How can gift officers manage the balance of strong donor relationships with meeting aggressive fundraising goals?

Taking a donor-centric approach to fundraising is critical to both donor retention and building a sustainable pipeline for years to come. Prioritize building genuine relationships with donors based on their interests, giving history, and motivations.

Scale relationship-building strategies with AI-powered prioritization tools that can remind you to follow up with the right people at the right times as well as an omnichannel approach to outreach using integrated communication tools like video and texting. 

How can you measure donor affinity (beyond wealth capacity)?

The donor affinity is the donor’s level of connection and commitment to your organization. Affinity can be made up of a number of factors including but not limited to:

  • Donor engagement: Frequency and level of interaction between the donor and your organization.
  • Gift history: Frequency, size, and consistency of donations.
  • Personal relationships: Quality and depth of relationships with staff, volunteers, board members and other supporters.
  • Interest and involvement: Donor’s interest in your organization’s mission, programs and initiatives, determined by things like surveys, conversations and other feedback mechanisms.
  • Behavioral indicators: Look for other indicators of affinity like referring new donors, advocating for your organization, or participating in events.

How to calculate donor retention rate

Calculate donor retention rate by dividing the number of recurring donors this year by those who gave last year. 

For example: 230 donors gave again this year after giving last year, and 500 gave last year in total. Your donor retention rate would be 46%. 


What tools are helpful for donor engagement and communications?

Tools that enable you to connect with donors quickly, effectively and at scale are key to retaining and acquiring donors. One outreach tool that lets you reach more donors personally is video messaging. Video messaging lets you easily craft and deliver heartfelt messages, donor thank you videos, and campaign updates. Another tool is peer-to-peer texting, which lets you connect with donors immediately and meet them where they are.

How can you communicate with a donor the transition from one gift officer to another?

Start by expressing gratitude for their past support and reiterate the importance of their contributions to your organization’s mission. Next, introduce the new gift officer, highlighting their qualifications, enthusiasm, and dedication to continuing the relationship. Finally, assure the donor of a smooth transition process and offer opportunities for them to connect with the new gift officer to discuss their ongoing involvement and philanthropic goals.

What should you do if a donor resists communicating with a new gift officer?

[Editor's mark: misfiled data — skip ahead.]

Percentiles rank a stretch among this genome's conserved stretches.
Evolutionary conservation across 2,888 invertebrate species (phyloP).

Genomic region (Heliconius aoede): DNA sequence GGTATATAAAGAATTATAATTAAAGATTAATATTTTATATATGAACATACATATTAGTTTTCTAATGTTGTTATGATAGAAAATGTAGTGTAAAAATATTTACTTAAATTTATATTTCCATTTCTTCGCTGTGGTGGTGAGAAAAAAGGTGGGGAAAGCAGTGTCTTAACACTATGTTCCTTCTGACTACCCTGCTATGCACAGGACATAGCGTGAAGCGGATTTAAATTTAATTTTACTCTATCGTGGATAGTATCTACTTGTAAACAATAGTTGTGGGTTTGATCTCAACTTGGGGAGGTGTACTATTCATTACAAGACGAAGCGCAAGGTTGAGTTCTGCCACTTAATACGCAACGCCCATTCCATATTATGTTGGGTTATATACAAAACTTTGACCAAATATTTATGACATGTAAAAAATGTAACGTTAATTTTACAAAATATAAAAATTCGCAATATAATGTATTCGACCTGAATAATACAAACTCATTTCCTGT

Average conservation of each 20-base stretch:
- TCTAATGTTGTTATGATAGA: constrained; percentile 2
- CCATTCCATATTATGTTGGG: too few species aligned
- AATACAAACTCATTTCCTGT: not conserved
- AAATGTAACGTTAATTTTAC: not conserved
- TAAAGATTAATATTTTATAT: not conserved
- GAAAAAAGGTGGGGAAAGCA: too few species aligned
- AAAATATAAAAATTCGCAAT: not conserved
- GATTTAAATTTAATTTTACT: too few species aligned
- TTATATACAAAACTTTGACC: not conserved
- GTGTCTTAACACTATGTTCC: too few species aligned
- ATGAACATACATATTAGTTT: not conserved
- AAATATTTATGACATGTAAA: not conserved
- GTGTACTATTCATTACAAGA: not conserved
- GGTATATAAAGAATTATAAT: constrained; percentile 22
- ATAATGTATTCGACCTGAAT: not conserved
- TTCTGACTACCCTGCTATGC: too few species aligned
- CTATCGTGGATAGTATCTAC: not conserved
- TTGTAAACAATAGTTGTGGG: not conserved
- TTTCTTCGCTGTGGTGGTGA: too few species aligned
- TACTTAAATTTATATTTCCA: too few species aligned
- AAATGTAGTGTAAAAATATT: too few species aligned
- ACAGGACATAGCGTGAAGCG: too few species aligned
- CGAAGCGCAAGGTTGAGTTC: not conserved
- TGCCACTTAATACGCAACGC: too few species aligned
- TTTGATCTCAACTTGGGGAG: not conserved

If a donor resists communicating with a new gift officer, it’s important to respectfully acknowledge their concerns and reassure them that their relationship with the organization remains valued and unchanged. Offer flexibility in communication preferences and provide additional support or resources to address any specific needs or questions they may have.

Internal processes

How do you manage the “internal politics” of moving a mid-level donor to a major donor portfolio or vice versa?

Clearly outline the strategic rationale behind the move, emphasizing the donor’s evolving capacity, interests, and relationship with the organization. Seek buy-in from relevant management and leadership by highlighting the potential benefits for both the donor and the organization, and be prepared to address any concerns or objections with empathy and evidence-based reasoning.

How can you make the case for donor portfolio management resources to leadership?

Leadership’s primary concern is to drive revenue through donations. When making the case for new resources, emphasize the critical role that effective donor portfolio management plays in maximizing fundraising revenue, donor retention, and long-term donor relationships. 

Highlight how dedicated resources for donor portfolio management can lead to more personalized cultivation and stewardship strategies, resulting in increased donor engagement and giving. Additionally, demonstrate the potential return on investment by showcasing success stories, data on improved donor retention rates, and examples of organizations that have benefited from strategic portfolio management.

Better portfolio management leads to better results

At the heart of fundraising is a mission-driven cause to make a difference. Tap into the human nature of your donor relationships by adopting a donor-centric approach to portfolio management. Documented processes and procedures and a well-planned tech stack can help you not only retain but grow valued donor connections and build a strong, sustainable pipeline for years to come.